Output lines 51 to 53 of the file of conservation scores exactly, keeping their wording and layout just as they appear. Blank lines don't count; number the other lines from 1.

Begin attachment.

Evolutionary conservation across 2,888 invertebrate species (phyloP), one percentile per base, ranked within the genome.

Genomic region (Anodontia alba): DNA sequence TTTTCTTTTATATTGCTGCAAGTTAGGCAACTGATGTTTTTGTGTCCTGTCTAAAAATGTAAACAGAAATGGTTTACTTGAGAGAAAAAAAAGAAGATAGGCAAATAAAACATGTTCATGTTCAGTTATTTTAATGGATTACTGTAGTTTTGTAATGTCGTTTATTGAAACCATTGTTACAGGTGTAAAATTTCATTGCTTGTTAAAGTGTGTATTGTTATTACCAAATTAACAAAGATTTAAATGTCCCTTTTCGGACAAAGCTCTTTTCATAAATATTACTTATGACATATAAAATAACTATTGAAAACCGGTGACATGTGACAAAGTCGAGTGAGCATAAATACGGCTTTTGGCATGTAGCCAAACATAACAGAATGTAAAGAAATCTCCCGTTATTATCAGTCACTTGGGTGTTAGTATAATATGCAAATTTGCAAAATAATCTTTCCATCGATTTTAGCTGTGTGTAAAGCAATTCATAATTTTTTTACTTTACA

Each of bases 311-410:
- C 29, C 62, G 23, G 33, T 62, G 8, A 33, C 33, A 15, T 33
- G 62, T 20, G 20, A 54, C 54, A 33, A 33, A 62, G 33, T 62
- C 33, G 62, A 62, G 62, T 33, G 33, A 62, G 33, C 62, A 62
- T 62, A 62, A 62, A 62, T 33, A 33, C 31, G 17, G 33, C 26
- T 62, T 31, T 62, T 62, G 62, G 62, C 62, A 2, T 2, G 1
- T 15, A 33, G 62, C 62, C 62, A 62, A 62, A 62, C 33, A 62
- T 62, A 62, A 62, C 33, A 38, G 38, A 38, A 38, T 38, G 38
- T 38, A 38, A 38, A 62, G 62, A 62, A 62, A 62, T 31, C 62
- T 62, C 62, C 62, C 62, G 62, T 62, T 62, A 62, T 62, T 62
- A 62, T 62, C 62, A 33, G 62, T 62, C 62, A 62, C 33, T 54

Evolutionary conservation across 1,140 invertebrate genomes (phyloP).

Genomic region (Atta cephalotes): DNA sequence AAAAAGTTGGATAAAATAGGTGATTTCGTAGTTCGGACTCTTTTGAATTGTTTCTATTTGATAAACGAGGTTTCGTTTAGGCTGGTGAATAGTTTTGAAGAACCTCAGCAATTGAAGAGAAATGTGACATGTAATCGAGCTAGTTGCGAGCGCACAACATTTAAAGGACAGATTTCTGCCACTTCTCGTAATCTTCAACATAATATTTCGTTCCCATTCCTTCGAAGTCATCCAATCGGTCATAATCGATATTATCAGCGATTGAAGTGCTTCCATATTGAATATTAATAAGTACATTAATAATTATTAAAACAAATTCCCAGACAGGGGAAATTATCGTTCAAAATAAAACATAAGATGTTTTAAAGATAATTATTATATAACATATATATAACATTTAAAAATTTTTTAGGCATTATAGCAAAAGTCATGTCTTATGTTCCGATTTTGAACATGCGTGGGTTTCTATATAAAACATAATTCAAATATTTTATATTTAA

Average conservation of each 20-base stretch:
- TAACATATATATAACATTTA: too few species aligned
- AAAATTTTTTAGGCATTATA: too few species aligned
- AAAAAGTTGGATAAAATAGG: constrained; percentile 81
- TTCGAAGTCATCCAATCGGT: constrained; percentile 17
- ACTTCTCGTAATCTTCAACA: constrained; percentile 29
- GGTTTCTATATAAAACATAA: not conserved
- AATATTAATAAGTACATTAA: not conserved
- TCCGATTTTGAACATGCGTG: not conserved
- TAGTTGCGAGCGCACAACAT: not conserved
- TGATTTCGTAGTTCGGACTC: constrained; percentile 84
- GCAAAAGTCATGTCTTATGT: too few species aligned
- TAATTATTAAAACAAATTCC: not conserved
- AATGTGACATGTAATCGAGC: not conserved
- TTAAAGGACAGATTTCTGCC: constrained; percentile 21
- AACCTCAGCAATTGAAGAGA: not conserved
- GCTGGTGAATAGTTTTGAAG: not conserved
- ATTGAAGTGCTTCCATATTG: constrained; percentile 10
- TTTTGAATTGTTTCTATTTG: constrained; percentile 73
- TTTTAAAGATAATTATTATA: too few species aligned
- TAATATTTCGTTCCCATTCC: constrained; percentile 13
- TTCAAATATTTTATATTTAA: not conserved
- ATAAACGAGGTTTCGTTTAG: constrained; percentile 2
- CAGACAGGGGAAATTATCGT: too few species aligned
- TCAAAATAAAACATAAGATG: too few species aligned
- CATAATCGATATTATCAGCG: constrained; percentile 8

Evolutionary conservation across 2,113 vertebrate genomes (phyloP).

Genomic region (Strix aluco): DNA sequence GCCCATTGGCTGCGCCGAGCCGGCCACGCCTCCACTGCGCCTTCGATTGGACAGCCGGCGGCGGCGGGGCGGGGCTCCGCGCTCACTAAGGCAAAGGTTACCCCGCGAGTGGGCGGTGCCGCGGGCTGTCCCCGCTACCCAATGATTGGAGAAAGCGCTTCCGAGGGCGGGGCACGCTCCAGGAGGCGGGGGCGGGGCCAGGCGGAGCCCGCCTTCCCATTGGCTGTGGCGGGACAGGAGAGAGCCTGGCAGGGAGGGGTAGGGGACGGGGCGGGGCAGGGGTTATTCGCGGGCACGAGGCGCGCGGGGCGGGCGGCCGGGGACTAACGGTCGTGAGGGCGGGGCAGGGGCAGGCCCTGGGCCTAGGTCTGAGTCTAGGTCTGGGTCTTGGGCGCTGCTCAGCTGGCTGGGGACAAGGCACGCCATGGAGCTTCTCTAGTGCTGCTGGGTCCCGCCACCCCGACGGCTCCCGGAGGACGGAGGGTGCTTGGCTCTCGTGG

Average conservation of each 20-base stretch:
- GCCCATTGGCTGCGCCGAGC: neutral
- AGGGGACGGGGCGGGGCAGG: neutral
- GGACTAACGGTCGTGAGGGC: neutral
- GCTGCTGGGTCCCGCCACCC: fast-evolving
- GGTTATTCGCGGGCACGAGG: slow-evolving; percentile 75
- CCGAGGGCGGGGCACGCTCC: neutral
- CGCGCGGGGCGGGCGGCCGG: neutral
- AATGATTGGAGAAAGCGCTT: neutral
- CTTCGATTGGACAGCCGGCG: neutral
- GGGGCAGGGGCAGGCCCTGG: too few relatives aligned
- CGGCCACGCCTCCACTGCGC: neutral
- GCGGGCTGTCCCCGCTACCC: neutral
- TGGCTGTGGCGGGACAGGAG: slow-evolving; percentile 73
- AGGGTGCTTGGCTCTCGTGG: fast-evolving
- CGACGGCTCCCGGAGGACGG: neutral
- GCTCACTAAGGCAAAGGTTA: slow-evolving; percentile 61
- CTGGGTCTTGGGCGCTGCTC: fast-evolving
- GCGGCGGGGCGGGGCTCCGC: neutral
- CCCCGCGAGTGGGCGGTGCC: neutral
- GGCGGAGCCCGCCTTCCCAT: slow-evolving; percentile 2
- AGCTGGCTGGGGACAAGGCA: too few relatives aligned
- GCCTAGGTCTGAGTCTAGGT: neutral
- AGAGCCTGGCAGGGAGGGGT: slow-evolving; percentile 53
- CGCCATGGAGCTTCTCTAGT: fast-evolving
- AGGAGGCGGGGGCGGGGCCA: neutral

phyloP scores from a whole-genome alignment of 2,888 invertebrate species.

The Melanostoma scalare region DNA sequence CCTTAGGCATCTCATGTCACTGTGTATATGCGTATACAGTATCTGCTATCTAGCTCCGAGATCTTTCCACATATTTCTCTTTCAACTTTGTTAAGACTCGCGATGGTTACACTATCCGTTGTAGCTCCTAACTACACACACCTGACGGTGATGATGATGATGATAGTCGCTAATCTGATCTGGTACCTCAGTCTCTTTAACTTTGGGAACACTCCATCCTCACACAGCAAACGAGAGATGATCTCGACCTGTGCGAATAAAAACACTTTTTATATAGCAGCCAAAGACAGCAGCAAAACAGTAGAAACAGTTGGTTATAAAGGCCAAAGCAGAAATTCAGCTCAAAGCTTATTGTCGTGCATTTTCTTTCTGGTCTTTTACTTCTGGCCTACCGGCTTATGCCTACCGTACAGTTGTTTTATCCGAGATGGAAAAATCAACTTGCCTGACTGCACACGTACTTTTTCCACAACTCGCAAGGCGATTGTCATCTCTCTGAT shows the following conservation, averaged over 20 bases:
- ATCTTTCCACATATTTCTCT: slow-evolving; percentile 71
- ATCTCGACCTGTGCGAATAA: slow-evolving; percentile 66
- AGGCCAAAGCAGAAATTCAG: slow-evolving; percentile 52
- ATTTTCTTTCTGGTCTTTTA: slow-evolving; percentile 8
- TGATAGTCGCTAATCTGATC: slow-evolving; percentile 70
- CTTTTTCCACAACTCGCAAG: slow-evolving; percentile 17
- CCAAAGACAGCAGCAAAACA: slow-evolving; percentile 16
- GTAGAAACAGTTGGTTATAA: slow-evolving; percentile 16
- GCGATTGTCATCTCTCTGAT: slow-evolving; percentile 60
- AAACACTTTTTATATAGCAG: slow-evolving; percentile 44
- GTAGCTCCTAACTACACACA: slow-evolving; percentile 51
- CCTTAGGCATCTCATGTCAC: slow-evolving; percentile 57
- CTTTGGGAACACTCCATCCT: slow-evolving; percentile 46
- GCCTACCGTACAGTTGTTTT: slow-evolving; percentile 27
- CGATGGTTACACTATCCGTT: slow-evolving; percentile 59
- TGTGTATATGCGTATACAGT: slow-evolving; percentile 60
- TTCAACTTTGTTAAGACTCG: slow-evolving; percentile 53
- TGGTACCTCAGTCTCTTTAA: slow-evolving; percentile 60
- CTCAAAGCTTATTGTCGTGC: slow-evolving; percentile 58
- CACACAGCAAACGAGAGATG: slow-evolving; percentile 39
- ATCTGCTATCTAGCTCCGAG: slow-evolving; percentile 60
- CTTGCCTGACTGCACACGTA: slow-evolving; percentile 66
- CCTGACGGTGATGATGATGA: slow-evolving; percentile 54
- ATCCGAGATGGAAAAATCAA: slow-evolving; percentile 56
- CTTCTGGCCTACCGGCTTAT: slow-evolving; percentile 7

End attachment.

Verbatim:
- CGCGCGGGGCGGGCGGCCGG: neutral
- AATGATTGGAGAAAGCGCTT: neutral
- CTTCGATTGGACAGCCGGCG: neutral